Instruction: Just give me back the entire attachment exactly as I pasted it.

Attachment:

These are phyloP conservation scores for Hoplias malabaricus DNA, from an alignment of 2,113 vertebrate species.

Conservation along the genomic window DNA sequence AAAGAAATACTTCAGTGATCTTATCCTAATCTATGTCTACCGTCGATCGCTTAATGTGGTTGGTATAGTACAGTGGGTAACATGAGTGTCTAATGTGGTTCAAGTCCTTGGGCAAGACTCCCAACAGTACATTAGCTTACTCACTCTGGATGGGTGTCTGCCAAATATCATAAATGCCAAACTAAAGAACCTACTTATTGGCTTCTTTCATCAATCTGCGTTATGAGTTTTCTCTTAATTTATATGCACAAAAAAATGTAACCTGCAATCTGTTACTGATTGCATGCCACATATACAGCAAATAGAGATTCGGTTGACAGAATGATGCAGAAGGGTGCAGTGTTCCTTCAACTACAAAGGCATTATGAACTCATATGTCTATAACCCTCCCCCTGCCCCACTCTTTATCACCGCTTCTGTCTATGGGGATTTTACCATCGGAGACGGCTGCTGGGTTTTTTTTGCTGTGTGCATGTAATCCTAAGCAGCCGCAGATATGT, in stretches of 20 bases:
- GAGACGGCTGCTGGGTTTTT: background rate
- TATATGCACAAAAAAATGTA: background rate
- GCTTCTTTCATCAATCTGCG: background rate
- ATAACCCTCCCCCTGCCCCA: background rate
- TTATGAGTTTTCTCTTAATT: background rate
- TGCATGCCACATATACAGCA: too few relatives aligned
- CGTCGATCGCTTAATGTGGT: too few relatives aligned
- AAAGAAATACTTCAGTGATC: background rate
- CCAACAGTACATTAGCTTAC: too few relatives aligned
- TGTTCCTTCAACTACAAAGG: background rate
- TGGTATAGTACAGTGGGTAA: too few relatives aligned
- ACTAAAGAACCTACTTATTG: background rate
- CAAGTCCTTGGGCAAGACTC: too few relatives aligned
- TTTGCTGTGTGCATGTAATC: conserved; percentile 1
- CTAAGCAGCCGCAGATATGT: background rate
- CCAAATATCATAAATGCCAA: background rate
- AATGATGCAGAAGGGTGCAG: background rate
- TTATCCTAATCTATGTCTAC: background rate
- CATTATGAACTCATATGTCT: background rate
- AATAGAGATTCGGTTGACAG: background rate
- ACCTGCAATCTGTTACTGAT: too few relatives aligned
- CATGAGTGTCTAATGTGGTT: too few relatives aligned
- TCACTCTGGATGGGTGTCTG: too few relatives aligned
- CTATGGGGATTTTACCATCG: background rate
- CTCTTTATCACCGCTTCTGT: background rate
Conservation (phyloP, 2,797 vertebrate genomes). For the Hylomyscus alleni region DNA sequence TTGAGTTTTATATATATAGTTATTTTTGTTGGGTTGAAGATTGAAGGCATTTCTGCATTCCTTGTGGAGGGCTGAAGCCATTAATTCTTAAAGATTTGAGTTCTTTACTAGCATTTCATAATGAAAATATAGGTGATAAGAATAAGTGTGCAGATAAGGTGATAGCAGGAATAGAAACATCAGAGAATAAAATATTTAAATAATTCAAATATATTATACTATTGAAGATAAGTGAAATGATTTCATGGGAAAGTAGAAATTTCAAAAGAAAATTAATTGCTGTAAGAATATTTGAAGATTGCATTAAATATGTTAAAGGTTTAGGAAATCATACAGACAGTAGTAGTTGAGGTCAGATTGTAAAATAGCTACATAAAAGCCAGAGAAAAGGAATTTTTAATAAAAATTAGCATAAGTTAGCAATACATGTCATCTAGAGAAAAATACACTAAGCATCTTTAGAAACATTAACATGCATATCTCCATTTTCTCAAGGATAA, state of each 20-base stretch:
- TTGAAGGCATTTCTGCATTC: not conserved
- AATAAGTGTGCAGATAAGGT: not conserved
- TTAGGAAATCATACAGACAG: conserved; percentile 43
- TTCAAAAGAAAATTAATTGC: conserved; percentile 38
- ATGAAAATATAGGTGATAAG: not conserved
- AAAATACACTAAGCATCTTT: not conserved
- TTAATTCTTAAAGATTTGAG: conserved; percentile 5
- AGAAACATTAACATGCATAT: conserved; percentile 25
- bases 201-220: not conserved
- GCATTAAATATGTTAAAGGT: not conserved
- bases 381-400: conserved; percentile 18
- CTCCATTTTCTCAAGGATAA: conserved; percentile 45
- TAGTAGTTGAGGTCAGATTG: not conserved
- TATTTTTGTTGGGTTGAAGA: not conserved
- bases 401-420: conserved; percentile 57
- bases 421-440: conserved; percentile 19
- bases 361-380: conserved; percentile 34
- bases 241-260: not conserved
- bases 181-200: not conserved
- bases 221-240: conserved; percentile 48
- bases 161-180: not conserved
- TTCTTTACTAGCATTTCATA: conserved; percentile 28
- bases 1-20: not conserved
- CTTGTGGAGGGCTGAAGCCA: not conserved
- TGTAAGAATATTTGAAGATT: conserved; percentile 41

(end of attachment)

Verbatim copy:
These are phyloP conservation scores for Hoplias malabaricus DNA, from an alignment of 2,113 vertebrate species.

Conservation along the genomic window DNA sequence AAAGAAATACTTCAGTGATCTTATCCTAATCTATGTCTACCGTCGATCGCTTAATGTGGTTGGTATAGTACAGTGGGTAACATGAGTGTCTAATGTGGTTCAAGTCCTTGGGCAAGACTCCCAACAGTACATTAGCTTACTCACTCTGGATGGGTGTCTGCCAAATATCATAAATGCCAAACTAAAGAACCTACTTATTGGCTTCTTTCATCAATCTGCGTTATGAGTTTTCTCTTAATTTATATGCACAAAAAAATGTAACCTGCAATCTGTTACTGATTGCATGCCACATATACAGCAAATAGAGATTCGGTTGACAGAATGATGCAGAAGGGTGCAGTGTTCCTTCAACTACAAAGGCATTATGAACTCATATGTCTATAACCCTCCCCCTGCCCCACTCTTTATCACCGCTTCTGTCTATGGGGATTTTACCATCGGAGACGGCTGCTGGGTTTTTTTTGCTGTGTGCATGTAATCCTAAGCAGCCGCAGATATGT, in stretches of 20 bases:
- GAGACGGCTGCTGGGTTTTT: background rate
- TATATGCACAAAAAAATGTA: background rate
- GCTTCTTTCATCAATCTGCG: background rate
- ATAACCCTCCCCCTGCCCCA: background rate
- TTATGAGTTTTCTCTTAATT: background rate
- TGCATGCCACATATACAGCA: too few relatives aligned
- CGTCGATCGCTTAATGTGGT: too few relatives aligned
- AAAGAAATACTTCAGTGATC: background rate
- CCAACAGTACATTAGCTTAC: too few relatives aligned
- TGTTCCTTCAACTACAAAGG: background rate
- TGGTATAGTACAGTGGGTAA: too few relatives aligned
- ACTAAAGAACCTACTTATTG: background rate
- CAAGTCCTTGGGCAAGACTC: too few relatives aligned
- TTTGCTGTGTGCATGTAATC: conserved; percentile 1
- CTAAGCAGCCGCAGATATGT: background rate
- CCAAATATCATAAATGCCAA: background rate
- AATGATGCAGAAGGGTGCAG: background rate
- TTATCCTAATCTATGTCTAC: background rate
- CATTATGAACTCATATGTCT: background rate
- AATAGAGATTCGGTTGACAG: background rate
- ACCTGCAATCTGTTACTGAT: too few relatives aligned
- CATGAGTGTCTAATGTGGTT: too few relatives aligned
- TCACTCTGGATGGGTGTCTG: too few relatives aligned
- CTATGGGGATTTTACCATCG: background rate
- CTCTTTATCACCGCTTCTGT: background rate
Conservation (phyloP, 2,797 vertebrate genomes). For the Hylomyscus alleni region DNA sequence TTGAGTTTTATATATATAGTTATTTTTGTTGGGTTGAAGATTGAAGGCATTTCTGCATTCCTTGTGGAGGGCTGAAGCCATTAATTCTTAAAGATTTGAGTTCTTTACTAGCATTTCATAATGAAAATATAGGTGATAAGAATAAGTGTGCAGATAAGGTGATAGCAGGAATAGAAACATCAGAGAATAAAATATTTAAATAATTCAAATATATTATACTATTGAAGATAAGTGAAATGATTTCATGGGAAAGTAGAAATTTCAAAAGAAAATTAATTGCTGTAAGAATATTTGAAGATTGCATTAAATATGTTAAAGGTTTAGGAAATCATACAGACAGTAGTAGTTGAGGTCAGATTGTAAAATAGCTACATAAAAGCCAGAGAAAAGGAATTTTTAATAAAAATTAGCATAAGTTAGCAATACATGTCATCTAGAGAAAAATACACTAAGCATCTTTAGAAACATTAACATGCATATCTCCATTTTCTCAAGGATAA, state of each 20-base stretch:
- TTGAAGGCATTTCTGCATTC: not conserved
- AATAAGTGTGCAGATAAGGT: not conserved
- TTAGGAAATCATACAGACAG: conserved; percentile 43
- TTCAAAAGAAAATTAATTGC: conserved; percentile 38
- ATGAAAATATAGGTGATAAG: not conserved
- AAAATACACTAAGCATCTTT: not conserved
- TTAATTCTTAAAGATTTGAG: conserved; percentile 5
- AGAAACATTAACATGCATAT: conserved; percentile 25
- bases 201-220: not conserved
- GCATTAAATATGTTAAAGGT: not conserved
- bases 381-400: conserved; percentile 18
- CTCCATTTTCTCAAGGATAA: conserved; percentile 45
- TAGTAGTTGAGGTCAGATTG: not conserved
- TATTTTTGTTGGGTTGAAGA: not conserved
- bases 401-420: conserved; percentile 57
- bases 421-440: conserved; percentile 19
- bases 361-380: conserved; percentile 34
- bases 241-260: not conserved
- bases 181-200: not conserved
- bases 221-240: conserved; percentile 48
- bases 161-180: not conserved
- TTCTTTACTAGCATTTCATA: conserved; percentile 28
- bases 1-20: not conserved
- CTTGTGGAGGGCTGAAGCCA: not conserved
- TGTAAGAATATTTGAAGATT: conserved; percentile 41